Michelle LeBlanc had been delivering her signature “luxe hippie” style long before her south Minneapolis shop Mille opened in 2012. The store, originally named Pretty Mommy, began online as an e-commerce shop, where it gained a national following thanks to its unique blend of apparel, jewelry, fragrance, screen prints, and home goods from under-the-radar luxury brands such as No.6, Clare V., and Maryam Nassir Zadeh. The selection has a hand-crafted vibe coupled with a decidedly modern eye. Recently, LeBlanc moved into a nearby corner storefront. “We’ve needed more space to devote to the e-commerce side of our business for a while,” she says, “but still wanted to stay in the same neighborhood, so when this corner space opened up it was a natural fit.” The larger new storefront features custom-made fixtures by local designer Marvin Freitas—and at double the size of its previous space, much more space to shop. • 4760 Grand Ave. S., Minneapolis, shopmille.com
After a dozen years in the Highland Park neighborhood of St. Paul, women’s clothing boutique Stephanie’s made a move earlier this year—across the street. The store has taken up residence at the Finn, a new boutique-style apartment building that will have tenants including Agra Culture Kitchen & Press, exercise studio Alchemy, and a to-be-announced salon on its first level. Stephanie Morrissey, a St. Paul native, founded the store to provide a go-to place to find classic looks from brands such as DVF, Nicole Miller, Ecru, and Shoshanna that are appropriate for any age, and wearable from day to night. The 2.0 location has brought in some new designers, including alice + olivia by Stacey Bendet and Rebecca Minkoff, plus after long last, footwear. • 735 Cleveland Ave. S., St. Paul, stephaniesshop.com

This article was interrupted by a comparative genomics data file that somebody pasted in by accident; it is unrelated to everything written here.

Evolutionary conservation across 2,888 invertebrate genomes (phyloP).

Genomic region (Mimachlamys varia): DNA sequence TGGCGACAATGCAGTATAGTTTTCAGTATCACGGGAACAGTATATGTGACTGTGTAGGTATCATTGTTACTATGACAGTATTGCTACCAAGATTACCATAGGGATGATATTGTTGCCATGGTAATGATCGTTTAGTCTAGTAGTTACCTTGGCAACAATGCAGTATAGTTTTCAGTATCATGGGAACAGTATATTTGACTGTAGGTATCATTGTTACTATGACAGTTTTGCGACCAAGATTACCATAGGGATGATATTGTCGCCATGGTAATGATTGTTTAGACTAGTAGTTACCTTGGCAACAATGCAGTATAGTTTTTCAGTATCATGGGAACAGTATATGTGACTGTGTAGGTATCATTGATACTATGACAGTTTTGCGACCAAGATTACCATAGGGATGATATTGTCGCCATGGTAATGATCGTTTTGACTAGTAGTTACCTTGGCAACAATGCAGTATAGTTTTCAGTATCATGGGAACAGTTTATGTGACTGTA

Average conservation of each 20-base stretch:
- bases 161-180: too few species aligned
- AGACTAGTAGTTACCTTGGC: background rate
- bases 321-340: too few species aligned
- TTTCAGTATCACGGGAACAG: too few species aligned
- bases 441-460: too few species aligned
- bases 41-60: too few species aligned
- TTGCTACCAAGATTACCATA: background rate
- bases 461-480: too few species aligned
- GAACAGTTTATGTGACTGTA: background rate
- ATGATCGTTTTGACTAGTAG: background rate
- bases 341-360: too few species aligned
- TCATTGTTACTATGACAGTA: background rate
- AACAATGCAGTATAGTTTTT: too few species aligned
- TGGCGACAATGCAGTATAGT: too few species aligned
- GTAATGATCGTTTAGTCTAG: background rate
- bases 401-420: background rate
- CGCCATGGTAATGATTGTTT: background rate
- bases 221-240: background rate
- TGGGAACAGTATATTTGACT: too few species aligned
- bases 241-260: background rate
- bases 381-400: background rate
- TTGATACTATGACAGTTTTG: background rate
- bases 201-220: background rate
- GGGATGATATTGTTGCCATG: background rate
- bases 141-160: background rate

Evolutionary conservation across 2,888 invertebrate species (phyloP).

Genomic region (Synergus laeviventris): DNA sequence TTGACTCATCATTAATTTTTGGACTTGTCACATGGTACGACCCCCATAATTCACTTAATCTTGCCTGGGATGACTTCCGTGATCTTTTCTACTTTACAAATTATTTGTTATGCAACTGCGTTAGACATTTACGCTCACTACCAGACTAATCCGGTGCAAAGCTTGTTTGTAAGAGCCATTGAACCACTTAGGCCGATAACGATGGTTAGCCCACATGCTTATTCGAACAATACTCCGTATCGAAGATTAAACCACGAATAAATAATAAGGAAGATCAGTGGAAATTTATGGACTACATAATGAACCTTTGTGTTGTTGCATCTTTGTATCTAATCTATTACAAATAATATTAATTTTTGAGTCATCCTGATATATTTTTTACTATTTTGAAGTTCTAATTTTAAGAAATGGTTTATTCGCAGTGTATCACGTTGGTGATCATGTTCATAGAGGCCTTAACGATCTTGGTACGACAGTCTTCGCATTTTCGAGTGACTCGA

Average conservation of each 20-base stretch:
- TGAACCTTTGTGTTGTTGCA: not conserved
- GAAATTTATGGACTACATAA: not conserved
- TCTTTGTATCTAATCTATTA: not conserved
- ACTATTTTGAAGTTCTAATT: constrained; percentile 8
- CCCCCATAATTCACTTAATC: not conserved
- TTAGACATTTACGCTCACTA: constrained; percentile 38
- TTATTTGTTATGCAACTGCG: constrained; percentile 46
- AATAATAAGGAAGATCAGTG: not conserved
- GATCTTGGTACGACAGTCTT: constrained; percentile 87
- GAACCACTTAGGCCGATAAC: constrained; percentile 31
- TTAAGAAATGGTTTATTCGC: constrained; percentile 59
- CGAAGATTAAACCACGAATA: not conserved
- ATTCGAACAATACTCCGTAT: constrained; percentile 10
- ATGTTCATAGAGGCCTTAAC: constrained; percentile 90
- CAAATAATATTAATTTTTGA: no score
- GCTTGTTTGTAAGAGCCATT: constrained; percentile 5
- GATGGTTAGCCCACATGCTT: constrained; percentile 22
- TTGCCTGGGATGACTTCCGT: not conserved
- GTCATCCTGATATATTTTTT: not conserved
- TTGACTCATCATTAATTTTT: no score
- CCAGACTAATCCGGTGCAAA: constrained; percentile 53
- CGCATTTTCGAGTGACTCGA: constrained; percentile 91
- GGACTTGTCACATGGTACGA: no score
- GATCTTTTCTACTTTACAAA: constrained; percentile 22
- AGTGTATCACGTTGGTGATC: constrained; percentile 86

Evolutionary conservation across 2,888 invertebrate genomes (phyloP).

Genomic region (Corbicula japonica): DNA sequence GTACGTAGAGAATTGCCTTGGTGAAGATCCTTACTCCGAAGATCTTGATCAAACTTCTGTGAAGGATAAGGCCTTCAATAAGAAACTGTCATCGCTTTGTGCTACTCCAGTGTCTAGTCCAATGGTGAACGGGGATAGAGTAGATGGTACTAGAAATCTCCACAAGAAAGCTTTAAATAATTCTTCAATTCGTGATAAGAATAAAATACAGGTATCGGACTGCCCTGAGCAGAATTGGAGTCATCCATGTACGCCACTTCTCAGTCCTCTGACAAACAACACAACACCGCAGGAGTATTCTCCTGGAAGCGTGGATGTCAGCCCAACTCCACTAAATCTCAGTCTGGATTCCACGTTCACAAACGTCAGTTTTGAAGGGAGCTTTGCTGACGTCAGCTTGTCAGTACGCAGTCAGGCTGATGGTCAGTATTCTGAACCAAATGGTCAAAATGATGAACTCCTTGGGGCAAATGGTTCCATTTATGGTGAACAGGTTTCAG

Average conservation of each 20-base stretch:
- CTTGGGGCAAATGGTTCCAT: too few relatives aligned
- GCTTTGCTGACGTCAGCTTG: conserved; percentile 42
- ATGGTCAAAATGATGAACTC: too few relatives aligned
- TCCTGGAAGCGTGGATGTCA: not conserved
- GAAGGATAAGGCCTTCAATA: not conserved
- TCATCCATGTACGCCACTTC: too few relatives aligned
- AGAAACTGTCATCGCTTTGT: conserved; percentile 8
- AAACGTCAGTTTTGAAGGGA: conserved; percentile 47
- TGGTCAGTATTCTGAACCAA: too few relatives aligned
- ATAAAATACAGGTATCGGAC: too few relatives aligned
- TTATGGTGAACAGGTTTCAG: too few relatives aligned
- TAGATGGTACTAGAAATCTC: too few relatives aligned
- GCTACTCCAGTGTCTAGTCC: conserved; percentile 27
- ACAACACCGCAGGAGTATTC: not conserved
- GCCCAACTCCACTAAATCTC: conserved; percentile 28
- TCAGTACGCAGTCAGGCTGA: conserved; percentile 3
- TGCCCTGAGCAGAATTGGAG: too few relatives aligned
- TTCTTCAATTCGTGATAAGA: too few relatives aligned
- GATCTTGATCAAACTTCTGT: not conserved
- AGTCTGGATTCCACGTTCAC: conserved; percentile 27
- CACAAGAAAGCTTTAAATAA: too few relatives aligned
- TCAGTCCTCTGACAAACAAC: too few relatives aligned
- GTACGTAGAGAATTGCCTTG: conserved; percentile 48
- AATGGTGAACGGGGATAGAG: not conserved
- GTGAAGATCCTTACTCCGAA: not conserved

Roe Wolfe first opened in fall 2011 in the St. Paul suburb, Mendota Heights inside of a strip mall with a mix trendy clothing geared toward the Free People loving 20-something, as well as cosmetics—a nod to owner Ashley Kilcher’s former life as a makeup artist. Two years later, the boutique leveled-up with a storefront in the North Loop, right around the time the area was developing a reputation as a hip, up-and-coming food and retail destination. From there, it hopped to another space in the North Loop before making a move to Galleria, a move that has been a game changer for the boutique. Since then, the store has taken a more upscale turn in its selection, with slightly higher price points, better quality fabrics, and higher-style looks, including rich velvet and jewel tones, fur and fuzzy textures, cozy knits, structured shoulders, and embellished details that go from the workplace to evening with aplomb. After several months in a temporary location within the shopping center, the store recently landed in a permanent home in Galleria’s new wing, a space that perfectly matches Roe Wolfe’s sophisticated evolution. • 3175 Galleria, Edina, roewolfeboutique.com
Nearly a year after first opening at the Mall of America, local retailer Mona Williams found a permanent home within the megamall. The store got its start as a designer consignment boutique in Northeast Minneapolis in 2013. Since then, owner Patric Richardson has evolved the store to focus on new collections by hard-to-find designer labels such as Danish line Baum und Pferdgarten and Majestic Filatures, an in-house Stephanie Lake Design jewelry salon, a vintage Hermèâ€‹s silk scarf collection, and vintage designer handbags from Chanel, Louis Vuitton, and others. Over the years, Richardson has also developed a reputation as something of a Laundry Evangelist, and his store has long carried high-end laundry products by the Laundress. With the new location, he added Pineapple Apothecary, a store-within-a-store featuring high-end laundry products by the Laundress, small-batch maker Farmhouse, Minnesota’s own Illume, and Richardson’s own handcrafted laundry products, plus regular Laundry Camps. • Mall of America, 132 West Market, Bloomington, monawilliams.com
Honorable mentions: The White Room’s new bridal showroom; 14 Hill Gift Shop; Big Island Swim & Surf’s new Galleria store; Willa June Apparel + Home, Winnie Lu, and White Birch House in Victoria; New Gild Jewelers in Linden Hills; Lovegood & Co.; 44 North Boutique in Wayzata; Gathered Goods Company, Homespun Decor & Gifts, and Bean + Ro’s new location; and the Foundry Home Goods’ new location in North Loop.